Training to sustain, training to survive
Mid-September for me is two sets of colours. Warm ones – the deep purple of clusters of ripe elderberries overhanging fences and pavements, and the last blackberries leaving dark juice on my hands; dark red hawthorns and rosehips on hedgerows; heartbreakingly bright orange and red rowans on municipal trees against still-blue skies; and the tawny brown leaves starting to fall to the ground. But at the back of my mind lie the cold colours of the Arctic. This is the time of year when sea ice melts to its lowest point, when the bright white ice, drips into the dark gray sea beneath, warming our planet, turning eternal light to a monochrome and uncertain future.
Three years ago I attended a wonderful Transition Kentish Town training in jam and chutney making, given by Tom Allen. We spent a long slow afternoon talking around the table, removing the ends of rosehips, separating elderberries from their stalks with a fork, and learning to turn the fruits of hedgerows, which I had walked past and barely noticed all my life, into sweet-smelling purple pulp, and finally as dusk fell, into jams to feed us throughout the winter. The afternoon of slow activity was a transformative experience, showing me the calmness of a past time, and of a way of living we will yet return to. I was inspired to continue jam making, and began to teach others, the seasonal gathering, preparing and preserving becoming a part of my life.
The last week, while I walked past the bright berries of September and planned for a weekend hedgerow foraging walk, my mind has been on the icy colours of the Arctic and I have been reminded of a different kind of training. Thirty of my friends and colleagues from Greenpeace, on the Arctic Sunrise ship, were detained at gunpoint by the Russian coastguard, the day after they attempted a peaceful protest against a Gazprom rig which is poised to drill for the first drops of oil, in the pristine, melting Arctic. Since the day we lost contact with their ship, work has been a hive of activity as we tell the world what is happening, seek support, protest at embassies, and await information on their fate. Many of the activists would have gone through the same Non Violent Direct Action training I did when I joined Greenpeace – training that taught me to peacefully stop and block acts of destruction by corporations against our planet, and to stand calm and strong against aggression. Some of these activists would also have done climb training, to learn to use ropes to ascend vast power stations and oil rigs, to temporarily stop them from functioning; and last week I discovered I had also been accepted onto climb training, something I have desired to learn for a long time.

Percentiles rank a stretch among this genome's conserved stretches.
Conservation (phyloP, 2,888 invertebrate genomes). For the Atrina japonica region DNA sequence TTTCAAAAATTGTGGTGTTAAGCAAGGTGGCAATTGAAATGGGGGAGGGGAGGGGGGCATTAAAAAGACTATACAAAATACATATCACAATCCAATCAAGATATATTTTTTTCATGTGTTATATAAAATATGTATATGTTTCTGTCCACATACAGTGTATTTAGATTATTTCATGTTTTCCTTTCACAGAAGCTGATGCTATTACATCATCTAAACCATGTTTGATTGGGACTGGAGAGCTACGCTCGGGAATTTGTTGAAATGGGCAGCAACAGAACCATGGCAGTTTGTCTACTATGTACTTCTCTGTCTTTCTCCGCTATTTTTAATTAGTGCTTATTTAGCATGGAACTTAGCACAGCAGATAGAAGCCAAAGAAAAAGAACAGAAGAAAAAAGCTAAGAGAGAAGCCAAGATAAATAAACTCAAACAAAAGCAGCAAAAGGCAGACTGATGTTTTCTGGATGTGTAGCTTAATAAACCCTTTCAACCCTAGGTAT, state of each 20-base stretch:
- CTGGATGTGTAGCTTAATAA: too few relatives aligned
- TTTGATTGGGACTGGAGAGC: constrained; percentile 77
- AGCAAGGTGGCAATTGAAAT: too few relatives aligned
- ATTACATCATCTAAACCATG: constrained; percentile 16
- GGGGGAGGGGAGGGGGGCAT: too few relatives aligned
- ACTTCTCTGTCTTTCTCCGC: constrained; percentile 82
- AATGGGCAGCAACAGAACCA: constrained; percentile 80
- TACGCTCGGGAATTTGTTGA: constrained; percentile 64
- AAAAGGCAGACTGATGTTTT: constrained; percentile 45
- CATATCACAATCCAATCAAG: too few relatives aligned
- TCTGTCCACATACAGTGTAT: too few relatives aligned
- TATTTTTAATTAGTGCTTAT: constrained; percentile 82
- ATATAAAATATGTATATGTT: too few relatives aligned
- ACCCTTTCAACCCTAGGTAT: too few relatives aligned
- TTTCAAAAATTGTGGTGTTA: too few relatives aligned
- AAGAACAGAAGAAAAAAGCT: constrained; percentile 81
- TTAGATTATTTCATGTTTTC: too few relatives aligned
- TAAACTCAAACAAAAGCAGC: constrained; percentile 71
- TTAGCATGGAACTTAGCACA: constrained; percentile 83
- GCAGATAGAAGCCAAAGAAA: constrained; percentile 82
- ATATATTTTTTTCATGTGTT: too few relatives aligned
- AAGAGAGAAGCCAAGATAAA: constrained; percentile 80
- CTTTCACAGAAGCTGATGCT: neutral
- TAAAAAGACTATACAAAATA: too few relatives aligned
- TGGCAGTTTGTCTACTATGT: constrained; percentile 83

Over the weekend a Transition friend asked me why she should support the Greenpeace activists: “We’re about solutions now, what does climbing an oil rig achieve, that kind of thing is in the past”, she said. My response was, and is, that while we need to train ourselves for the kind of future we want to create, and put that future into practice now – to make it happen, to show it can be done, and to sustain ourselves along the way; we also need to continue to stop and block the destruction of the remaining wild parts of our planet, to oppose the companies who see the melting Arctic as a business opportunity rather than a warning, who will continue to heat up our shared atmosphere and destroy the weather systems our food growing depends on. And we need training for this too.
On Sunday afternoon I led a foraging walk on Hampstead Heath for Transition Dartmouth Park, and passed on the knowledge I had learnt about hedgerow berries, which kinds are edible, and how to transform them into edible food. As we picked, those who walked past us stopped to talk, to ask what the rosehips and hawthorn berries were, and the learning spread further. At the end of the walk we sat on the grass in the unexpected warmth of the afternoon, shared oven fresh apple cake that Tony had baked, and talked of ideas for future workshops – fermentation, dehydrating fruit, pickling. I was reminded of the feeling of the first jam making workshop I attended and how it felt to be part of the season, and a time-honored way of living. While on a daily basis we must continue to fight against the extraction and use of fossil fuels and an existence that is killing our planet, the most important learning of Transition, for me, has been connecting with nature, with neighbours, and how to live a life that truly sustains us.
Images: 1. Making jam; 2. Arctic Sunrise; 3. Elderberries
Please join over 300,000 people globally, and email the Russian embassy and ask them to release the 30 Greenpeace activists immediately.